neighbours as well as cannibalized their own. Now, especially in a spot like the Eastern Scotian Shelf, there are a lot less of all these fish. How much has the rate of
cannibalization increased since the decline in groundfish in general? There could have
been/probably has been a big change even in the last 10 years. How frequently is the diet
I think the cod need the usual variety in their prey, and the usual concentration of their
traditional neighbours, at certain ages/sizes capelin might not be the easiest thing to
Cod cannibalism must be ‘way’ down on the eastern Scotian Shelf. It
takes a big cod to eat a small cod and there just aren't many big cod in
that area any more.
There could have been/probably
has been a big change even in the last 10 years. How frequently is the diet
Very rarely. And such studies as have been done have not been able to
capture all of the subtleties: Cod have such variable diets that it
would take enormous numbers of samples to sort it all out.
So: You are acknowledging that prey is relatively plentiful, at least in
this one area. And you are
suggesting that the cod are starved, despite this abundance of prey,
because capelin is an unsuitable prey item, at least at certain times?
And that despite capelin being a known major food of cod in other times
I guess the idea just about holds together. However, before anyone could
take it very seriously, you would need some evidence that the cod 'are'
starving. If prey was scarce, that might be indication enough. However,
to postulate starvation in the presence of prey, you really need some
independent indicator of the starvation. (Skewed RNA/DNA ratios might do
it. Low fat content might also.) Simply low weight-at-age won't be enough:
The observed low temperatures on the eastern Scotian Shelf in recent
years will have slowed the cod down, including reducing their feeding
slowing their growth.
So: Do you have any evidence that the fish are starving -- or even
food-deprived? Without it, I think we have to assume that fish do not
starve when prey are available.
RNA/DNA ratios I do not have. I do have a recent quote from DFO regarding the Eastern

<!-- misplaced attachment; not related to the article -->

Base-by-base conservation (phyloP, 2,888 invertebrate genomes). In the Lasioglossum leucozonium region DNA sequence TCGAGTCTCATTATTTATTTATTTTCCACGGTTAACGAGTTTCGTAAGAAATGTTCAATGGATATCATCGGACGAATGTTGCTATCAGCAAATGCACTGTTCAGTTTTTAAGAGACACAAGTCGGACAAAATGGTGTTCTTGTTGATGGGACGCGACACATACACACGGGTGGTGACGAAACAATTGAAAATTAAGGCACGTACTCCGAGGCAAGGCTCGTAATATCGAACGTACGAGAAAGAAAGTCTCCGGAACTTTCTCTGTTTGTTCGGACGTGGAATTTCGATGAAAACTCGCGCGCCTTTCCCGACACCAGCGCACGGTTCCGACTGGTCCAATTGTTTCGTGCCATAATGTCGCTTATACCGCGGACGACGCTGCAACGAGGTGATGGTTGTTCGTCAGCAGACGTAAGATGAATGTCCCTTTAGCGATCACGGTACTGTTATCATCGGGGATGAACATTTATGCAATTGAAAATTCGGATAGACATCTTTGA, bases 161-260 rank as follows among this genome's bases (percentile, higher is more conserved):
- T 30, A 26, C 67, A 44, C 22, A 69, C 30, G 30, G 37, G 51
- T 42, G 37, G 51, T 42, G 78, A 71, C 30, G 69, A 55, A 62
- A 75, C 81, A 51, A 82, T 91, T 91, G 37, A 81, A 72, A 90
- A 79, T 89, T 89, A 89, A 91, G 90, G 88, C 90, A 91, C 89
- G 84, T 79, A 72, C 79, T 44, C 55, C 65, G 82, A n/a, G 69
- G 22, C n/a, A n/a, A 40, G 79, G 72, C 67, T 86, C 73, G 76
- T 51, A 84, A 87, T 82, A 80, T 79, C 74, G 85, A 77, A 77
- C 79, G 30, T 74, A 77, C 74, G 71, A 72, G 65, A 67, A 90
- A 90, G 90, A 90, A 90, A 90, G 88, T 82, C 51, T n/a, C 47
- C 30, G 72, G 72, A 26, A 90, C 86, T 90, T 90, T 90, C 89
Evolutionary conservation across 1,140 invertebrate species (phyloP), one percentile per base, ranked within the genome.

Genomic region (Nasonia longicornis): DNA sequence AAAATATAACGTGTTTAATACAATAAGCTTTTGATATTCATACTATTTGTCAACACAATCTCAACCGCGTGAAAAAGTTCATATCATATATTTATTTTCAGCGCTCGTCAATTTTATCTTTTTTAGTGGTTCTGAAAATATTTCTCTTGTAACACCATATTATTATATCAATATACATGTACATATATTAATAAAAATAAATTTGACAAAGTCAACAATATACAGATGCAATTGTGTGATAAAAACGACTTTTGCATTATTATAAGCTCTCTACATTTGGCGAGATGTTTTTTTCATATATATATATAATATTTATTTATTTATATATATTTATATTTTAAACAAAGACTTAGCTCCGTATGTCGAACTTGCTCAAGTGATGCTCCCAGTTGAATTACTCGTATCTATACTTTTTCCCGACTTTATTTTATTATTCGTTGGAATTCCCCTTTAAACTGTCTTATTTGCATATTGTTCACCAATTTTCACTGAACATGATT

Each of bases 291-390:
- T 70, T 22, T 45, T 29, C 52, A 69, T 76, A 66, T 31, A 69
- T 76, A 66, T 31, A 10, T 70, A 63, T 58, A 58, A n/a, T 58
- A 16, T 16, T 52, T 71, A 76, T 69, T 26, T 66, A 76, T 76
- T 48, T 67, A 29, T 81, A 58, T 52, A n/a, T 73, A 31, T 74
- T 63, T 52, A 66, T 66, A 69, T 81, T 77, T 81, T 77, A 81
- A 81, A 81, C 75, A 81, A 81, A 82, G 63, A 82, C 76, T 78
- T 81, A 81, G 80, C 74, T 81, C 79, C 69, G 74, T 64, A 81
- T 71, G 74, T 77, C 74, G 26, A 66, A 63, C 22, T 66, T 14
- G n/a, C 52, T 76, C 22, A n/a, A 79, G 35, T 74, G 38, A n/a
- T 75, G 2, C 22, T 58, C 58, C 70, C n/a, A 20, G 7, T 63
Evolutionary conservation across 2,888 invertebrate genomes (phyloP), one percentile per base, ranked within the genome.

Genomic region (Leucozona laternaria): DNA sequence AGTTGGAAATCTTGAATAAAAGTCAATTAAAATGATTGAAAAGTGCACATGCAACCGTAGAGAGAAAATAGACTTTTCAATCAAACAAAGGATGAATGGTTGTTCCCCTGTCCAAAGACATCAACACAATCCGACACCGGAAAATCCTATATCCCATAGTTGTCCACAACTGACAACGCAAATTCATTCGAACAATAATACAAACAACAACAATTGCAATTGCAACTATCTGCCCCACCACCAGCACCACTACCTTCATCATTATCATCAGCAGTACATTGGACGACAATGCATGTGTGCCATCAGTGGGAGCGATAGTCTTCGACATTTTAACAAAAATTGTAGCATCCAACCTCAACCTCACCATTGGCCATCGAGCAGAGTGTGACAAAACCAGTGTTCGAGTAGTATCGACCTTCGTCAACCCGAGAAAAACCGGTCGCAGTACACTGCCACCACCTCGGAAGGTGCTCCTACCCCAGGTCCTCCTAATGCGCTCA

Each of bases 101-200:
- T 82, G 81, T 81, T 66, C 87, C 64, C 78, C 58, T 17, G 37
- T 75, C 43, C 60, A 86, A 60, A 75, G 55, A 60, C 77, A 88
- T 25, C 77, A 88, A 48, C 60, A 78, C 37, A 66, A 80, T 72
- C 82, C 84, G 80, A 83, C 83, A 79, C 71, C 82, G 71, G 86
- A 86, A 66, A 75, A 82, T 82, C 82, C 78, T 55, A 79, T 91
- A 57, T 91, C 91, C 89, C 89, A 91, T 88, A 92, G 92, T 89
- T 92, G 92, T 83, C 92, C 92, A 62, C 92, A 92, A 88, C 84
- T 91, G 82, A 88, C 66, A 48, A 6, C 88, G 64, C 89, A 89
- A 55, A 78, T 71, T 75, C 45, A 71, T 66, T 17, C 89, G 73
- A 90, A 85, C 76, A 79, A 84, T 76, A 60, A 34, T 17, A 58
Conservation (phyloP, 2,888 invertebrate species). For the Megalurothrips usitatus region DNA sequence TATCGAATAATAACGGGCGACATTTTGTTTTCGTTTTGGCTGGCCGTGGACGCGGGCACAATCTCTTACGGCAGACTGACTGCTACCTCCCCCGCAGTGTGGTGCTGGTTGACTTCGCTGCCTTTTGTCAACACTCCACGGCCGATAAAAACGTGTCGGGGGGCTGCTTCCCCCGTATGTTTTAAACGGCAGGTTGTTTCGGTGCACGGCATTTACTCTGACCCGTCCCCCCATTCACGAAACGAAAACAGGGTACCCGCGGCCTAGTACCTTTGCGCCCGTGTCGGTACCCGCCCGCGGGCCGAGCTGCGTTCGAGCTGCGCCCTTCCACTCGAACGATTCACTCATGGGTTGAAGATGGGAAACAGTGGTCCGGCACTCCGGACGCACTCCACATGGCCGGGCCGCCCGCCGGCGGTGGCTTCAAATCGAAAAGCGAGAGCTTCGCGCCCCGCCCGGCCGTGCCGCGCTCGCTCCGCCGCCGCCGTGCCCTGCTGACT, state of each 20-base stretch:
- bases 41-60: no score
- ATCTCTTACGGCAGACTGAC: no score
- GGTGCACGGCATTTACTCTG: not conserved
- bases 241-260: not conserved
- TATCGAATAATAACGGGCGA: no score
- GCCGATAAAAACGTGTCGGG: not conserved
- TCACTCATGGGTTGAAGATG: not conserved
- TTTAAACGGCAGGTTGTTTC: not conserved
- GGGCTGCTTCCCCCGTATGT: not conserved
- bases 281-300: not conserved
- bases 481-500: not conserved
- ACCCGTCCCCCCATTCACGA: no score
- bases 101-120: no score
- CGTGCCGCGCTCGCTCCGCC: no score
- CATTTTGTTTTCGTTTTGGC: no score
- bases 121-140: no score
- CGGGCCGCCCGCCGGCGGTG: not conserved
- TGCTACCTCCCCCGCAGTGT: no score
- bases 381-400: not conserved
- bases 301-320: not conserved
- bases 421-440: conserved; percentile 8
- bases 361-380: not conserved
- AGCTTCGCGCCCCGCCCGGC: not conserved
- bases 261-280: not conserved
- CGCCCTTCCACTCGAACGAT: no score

Scotian Shelf cod stock (the directed fishery has been closed since 1993):
"Condition is the relative weight of the fish for their length, i.e. their plumpness. Up to
1989, there was a highly significant negative relationship between population biomass
(age 3+) and the condition of the fish in July. This suggested that in periods of high
abundance the condition of the fish was reduced. As the population biomass declined in
the early 1990s however, the condition index continued to fall and remained low until
1995. Although higher, there is greater uncertainty in the 1996 and 1997 estimates due to
relatively small sample sizes. These condition observations are consistent with the widely
reported loss of weight seen by the industry and the presence of "slinky" fish in the catch.
Investigations into the cause and significance of low condition in fish have suggested that
low temperatures can induce poor condition and that reduced survivorship and
reproductive success can result. This is also consistent with the appearance of colder
waters on the eastern scotian Shelf since 1986."
"Slinky" has been described to me by fishermen in terms that suggest "emaciated".
Regarding the colder water, has it not been recorded that this temperature trend has in
fact been reversed in recent years? You suggested that cod cannibalism must be very low
due to the absence of large ones. That makes sense. But despite warming conditions, no
fishing and "abundant prey" this stock is doing very badly. From the latest SSR: "Surveys
indicate that since the mid-1990s, there has been an increase in mortality of cod, other
than that attributable to fishing, and which has persisted even after the closure of the
fishery...The biomass is projected to decline 5% to 20%, even in the absence of any
So, are the low condition "slinky" codfish evidence?...Enough to take the
"starvation" idea seriously?
You also pointed out another troublesome finding:
For the Scotian Shelf, groundfish condition factors generally rose
during the years of the great foreign fishery (roughly 1960s), as simple
theory said they should. (Fewer fish were expected to mean more food for
each one and so better condition.) If I remember correctly, average
condition then began to fall as biomass started to recover in the later
1970s (as was expected) but continued to fall once biomass tended down
from the early or mid-1980s onwards. That was remarked on and documented
at the time. The guys at BIO have now been struggling with the issue for more than a
decade and I am not in the least surprized that they agreed
with you that it is important. It is (for the particular area and